John Hersey. Knopf.
304 pages. $21. "Antonietta" is John Hersey's 300-year chronicle of a fictitious Stradivarius violin named for the luthier's second wife. Although its five chapters are labeled "acts," they more closely resemble the movements of a musical suite, each composed in a different style.
The instrument's creation in 1699 is described in a conventional, third-person narrative -- although little about cantankerous Stradivari seems conventional. Next comes a series of letters by Mozart, whose fancy has been captured by Antonietta and by the female pupil who plays her.
The instrument then passes into the hands of a French violinist who delivers a first-person account of his visits to Berlioz; fired up by Antonietta's music, the composer writes the "Symphonie Fantastique." Seventy years later, the violin again functions as a muse, this time helping inspire Stravinsky's "L'Histoire du Soldat."
Finally, in 1989, Antonietta is purchased by an American arbitrageur. Now the genre is a television script; TV has replaced music as the universal language, and a tool to communicate music has become a commodity to be traded.
How much of Mr. Hersey's fact-laden novel is true? Well, think of it as a Stradivarius -- for every authentic original, there are probably several fakes, but they almost all produce beautiful music.
@ Martin Duberman's mother used to warn him never to walk through a park alone for fear of the sick people who lingered
within. But one night in college, he found himself wandering through Yale University's "Green" after too many drinks and stopping near a gay man, whom he began to fondle. "I had become," he realized, "the person my mother had warned me about." Later that night, Mr. Duberman stayed in the shower for hours, "cleaning, cleaning."
It was a ritual of forgetting and denial that he practiced until recently, from psychiatrist's offices ("your heterosexual yearnings can be unblocked," he is told) to academe, where he became a historian: a "comparably painless collective memory," he explains, which offered refuge from personal memory. "Cures" is an eloquent act of remembrance. Mr. Duberman's gay pride still is in evolution (he fictionalizes the names of his friends), but his rebellion against the homophobic culture that left him feeling emotionally stunted and physically crippled is resolute. Criticizing those therapists who function more as "culture police" than as scientists, he suggests that "it is surely time to ask whether gay women and men might not themselves qualify as 'experts' on their own lives." Thomas M. Disch, long known for his provocative science fiction, has turned his bleak, sarcastic mind to the horror novel, his most recent being "The M.D."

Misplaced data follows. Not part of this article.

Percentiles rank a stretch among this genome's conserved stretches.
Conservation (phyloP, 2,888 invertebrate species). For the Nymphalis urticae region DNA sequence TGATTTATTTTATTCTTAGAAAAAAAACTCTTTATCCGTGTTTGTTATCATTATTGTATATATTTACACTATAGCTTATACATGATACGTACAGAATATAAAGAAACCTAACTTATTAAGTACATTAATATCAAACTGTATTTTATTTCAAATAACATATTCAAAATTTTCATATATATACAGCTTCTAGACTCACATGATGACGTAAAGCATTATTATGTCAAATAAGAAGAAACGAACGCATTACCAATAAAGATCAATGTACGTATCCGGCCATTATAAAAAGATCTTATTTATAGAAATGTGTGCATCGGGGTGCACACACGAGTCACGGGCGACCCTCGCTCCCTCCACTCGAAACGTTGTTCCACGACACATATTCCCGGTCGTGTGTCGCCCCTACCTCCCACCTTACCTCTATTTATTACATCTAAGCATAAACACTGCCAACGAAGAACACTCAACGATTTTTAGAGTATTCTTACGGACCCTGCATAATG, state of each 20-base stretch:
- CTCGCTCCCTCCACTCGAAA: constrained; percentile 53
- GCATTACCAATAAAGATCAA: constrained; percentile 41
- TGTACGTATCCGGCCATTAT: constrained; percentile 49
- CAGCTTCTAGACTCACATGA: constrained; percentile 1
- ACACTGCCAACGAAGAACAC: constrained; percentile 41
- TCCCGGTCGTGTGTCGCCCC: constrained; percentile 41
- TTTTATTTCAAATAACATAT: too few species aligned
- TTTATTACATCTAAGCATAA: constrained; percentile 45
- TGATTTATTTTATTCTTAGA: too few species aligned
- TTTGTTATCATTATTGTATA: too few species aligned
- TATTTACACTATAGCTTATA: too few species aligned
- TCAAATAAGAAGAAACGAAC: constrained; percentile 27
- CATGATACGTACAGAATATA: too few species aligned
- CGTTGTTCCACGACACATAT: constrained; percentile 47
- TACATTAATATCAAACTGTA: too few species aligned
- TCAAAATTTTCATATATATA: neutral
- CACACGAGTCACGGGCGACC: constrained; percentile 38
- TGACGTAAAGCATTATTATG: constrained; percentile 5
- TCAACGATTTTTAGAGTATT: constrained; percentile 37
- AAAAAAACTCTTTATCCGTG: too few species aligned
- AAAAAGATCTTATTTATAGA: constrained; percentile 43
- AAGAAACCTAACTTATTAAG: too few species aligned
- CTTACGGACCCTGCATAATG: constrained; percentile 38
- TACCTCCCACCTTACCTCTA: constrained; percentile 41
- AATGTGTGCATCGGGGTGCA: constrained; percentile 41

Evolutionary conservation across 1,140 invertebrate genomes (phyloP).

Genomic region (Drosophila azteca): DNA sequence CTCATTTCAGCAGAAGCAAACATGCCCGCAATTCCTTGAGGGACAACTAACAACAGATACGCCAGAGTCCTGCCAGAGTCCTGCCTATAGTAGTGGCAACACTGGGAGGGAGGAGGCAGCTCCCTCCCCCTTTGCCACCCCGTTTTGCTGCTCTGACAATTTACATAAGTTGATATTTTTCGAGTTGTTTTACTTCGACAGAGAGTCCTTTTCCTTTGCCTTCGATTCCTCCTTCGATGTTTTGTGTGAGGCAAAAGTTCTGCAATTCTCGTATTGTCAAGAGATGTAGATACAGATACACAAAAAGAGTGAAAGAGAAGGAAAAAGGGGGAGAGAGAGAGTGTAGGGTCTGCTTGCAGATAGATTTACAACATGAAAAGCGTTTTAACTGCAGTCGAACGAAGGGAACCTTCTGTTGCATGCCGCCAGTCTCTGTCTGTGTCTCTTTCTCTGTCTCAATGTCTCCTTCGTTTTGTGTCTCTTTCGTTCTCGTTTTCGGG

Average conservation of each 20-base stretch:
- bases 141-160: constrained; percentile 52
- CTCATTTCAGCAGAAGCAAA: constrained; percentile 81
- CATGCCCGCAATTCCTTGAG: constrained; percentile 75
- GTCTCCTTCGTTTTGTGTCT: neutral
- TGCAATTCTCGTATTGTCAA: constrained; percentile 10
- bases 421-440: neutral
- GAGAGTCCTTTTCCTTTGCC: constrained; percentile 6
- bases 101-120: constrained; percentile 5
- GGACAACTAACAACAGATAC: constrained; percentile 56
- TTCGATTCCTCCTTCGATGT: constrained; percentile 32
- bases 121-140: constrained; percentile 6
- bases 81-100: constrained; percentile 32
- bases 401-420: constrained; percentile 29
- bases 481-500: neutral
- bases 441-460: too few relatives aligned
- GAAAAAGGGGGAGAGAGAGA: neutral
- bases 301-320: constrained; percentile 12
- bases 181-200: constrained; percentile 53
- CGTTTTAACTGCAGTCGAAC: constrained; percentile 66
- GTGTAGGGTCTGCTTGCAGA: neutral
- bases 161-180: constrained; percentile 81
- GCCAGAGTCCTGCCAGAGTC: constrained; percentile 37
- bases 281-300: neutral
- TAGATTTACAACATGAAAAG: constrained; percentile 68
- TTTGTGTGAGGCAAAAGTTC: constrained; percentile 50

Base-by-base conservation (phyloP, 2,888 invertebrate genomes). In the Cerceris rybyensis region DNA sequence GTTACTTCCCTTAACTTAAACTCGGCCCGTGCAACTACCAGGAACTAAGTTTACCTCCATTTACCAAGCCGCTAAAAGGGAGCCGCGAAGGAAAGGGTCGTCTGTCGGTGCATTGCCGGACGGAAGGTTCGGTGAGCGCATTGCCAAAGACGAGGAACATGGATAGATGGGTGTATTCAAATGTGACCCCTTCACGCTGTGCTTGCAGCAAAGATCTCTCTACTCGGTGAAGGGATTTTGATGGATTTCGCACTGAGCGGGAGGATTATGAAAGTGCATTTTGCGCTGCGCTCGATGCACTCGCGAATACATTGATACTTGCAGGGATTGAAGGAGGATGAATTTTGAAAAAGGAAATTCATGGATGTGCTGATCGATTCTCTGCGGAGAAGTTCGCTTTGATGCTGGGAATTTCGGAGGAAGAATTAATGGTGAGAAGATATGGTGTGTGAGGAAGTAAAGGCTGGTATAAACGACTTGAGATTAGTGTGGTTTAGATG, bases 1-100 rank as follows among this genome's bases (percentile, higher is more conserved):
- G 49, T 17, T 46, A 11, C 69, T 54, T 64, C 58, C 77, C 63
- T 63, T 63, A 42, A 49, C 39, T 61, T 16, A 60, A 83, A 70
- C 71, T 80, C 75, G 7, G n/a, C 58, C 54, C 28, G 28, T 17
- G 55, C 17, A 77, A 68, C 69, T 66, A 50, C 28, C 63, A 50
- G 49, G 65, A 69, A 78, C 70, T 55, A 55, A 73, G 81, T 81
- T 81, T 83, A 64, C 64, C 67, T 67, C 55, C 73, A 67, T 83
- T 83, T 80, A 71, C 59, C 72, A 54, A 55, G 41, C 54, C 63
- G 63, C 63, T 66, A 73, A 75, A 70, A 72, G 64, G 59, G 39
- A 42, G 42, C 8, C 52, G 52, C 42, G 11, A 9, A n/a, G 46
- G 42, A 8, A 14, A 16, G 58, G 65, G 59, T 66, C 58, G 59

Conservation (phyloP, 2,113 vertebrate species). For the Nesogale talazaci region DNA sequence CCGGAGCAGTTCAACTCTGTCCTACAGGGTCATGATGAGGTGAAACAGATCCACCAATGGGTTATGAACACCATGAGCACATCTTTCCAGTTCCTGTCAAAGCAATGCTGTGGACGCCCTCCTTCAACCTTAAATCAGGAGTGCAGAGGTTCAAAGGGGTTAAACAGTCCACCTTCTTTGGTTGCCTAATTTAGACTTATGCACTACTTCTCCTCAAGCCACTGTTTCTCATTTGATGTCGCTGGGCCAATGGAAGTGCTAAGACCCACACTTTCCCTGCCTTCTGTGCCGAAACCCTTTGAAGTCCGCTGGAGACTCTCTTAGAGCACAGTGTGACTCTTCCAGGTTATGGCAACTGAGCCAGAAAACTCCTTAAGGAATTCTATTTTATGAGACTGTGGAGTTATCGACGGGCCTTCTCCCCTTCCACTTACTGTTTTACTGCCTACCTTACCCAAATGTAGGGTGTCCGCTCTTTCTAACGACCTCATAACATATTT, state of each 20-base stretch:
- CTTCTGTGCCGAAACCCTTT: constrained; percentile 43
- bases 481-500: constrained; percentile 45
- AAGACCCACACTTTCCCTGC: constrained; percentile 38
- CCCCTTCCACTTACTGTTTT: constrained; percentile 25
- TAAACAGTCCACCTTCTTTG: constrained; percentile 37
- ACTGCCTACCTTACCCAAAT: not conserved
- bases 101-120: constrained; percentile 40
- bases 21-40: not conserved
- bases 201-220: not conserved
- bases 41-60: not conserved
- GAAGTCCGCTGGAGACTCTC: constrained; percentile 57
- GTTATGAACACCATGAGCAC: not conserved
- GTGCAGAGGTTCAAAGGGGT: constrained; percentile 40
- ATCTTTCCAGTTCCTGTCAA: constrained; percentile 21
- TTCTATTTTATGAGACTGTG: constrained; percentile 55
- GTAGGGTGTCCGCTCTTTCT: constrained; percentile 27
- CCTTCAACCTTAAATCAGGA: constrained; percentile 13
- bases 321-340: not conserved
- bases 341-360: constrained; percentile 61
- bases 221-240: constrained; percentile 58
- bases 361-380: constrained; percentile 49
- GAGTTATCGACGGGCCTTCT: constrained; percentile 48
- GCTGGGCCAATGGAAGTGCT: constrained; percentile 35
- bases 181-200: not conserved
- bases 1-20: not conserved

The story starts with some tongue-in-cheek metaphysics. The Greek god Hermes appears to a precocious 6-year-old in a deserted Minneapolis park. Being, among other things, the god of healing, he confers the power of the caduceus on young William Michaels. The problem with this famous talisman is it can only give as much health to a patient as it has taken from someone else.
From this premise, the plot progresses through blackly hilarious slashes at medical business ethics, fundamentalist religion, New Age family dynamics, compassion for the plague-ridden and more. Mr. Disch has worked much of this ground before, but "The M.D." proves it is still fertile.
This is not creaking-hinge-and-cobweb horror. The antique deity gimmick aside, the most chilling aspect of this book is that it derives from human nature as chronicled in this or any other newspaper.